On 28 April 1915, during World War I, a unique group of 1,136 women from warring and neutral nations gathered in The Hague, the Netherlands, to discuss how to end the war and ensure permanent peace. The meeting ended with the foundation of the Women’s International League of Peace and Freedom.
The organisers of the congress were prominent suffragists, who saw the link between their struggle for women’s right and the struggle for peace. They believed that the full and equal participation of women in the decision-making processes was necessary to achieve sustainable peace.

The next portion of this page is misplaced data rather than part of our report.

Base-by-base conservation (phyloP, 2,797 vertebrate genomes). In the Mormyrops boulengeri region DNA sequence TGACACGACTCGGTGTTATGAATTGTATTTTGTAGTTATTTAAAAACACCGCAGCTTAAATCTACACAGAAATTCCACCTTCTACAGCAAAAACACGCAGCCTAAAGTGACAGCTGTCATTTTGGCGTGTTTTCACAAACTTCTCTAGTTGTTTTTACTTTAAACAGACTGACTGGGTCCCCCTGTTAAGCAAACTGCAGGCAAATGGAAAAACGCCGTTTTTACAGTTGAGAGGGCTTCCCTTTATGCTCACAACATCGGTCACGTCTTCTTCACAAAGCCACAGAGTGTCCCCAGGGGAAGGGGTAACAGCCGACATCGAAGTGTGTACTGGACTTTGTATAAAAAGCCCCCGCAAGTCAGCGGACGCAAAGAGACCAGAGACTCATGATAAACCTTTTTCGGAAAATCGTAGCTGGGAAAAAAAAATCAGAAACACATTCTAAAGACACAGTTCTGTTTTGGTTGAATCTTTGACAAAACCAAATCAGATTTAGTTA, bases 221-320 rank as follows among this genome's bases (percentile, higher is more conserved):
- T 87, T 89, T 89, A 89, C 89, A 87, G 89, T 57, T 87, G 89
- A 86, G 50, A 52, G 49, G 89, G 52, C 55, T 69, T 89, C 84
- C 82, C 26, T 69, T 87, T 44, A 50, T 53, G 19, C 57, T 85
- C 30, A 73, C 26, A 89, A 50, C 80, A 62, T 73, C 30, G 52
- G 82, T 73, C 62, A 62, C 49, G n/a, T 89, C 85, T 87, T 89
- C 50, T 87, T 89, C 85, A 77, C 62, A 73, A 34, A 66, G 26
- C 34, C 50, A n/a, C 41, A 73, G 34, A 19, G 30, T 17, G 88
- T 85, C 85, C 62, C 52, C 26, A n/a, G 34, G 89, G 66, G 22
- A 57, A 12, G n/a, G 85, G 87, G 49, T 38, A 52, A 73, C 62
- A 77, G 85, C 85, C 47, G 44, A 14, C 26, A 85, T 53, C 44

And they were right.
Today, more than 100 years later, WILPF is still advocating that women lead the way to change, and that peace is only possible when more women with feminist approaches will hold more positions of power, responsibility, and influence.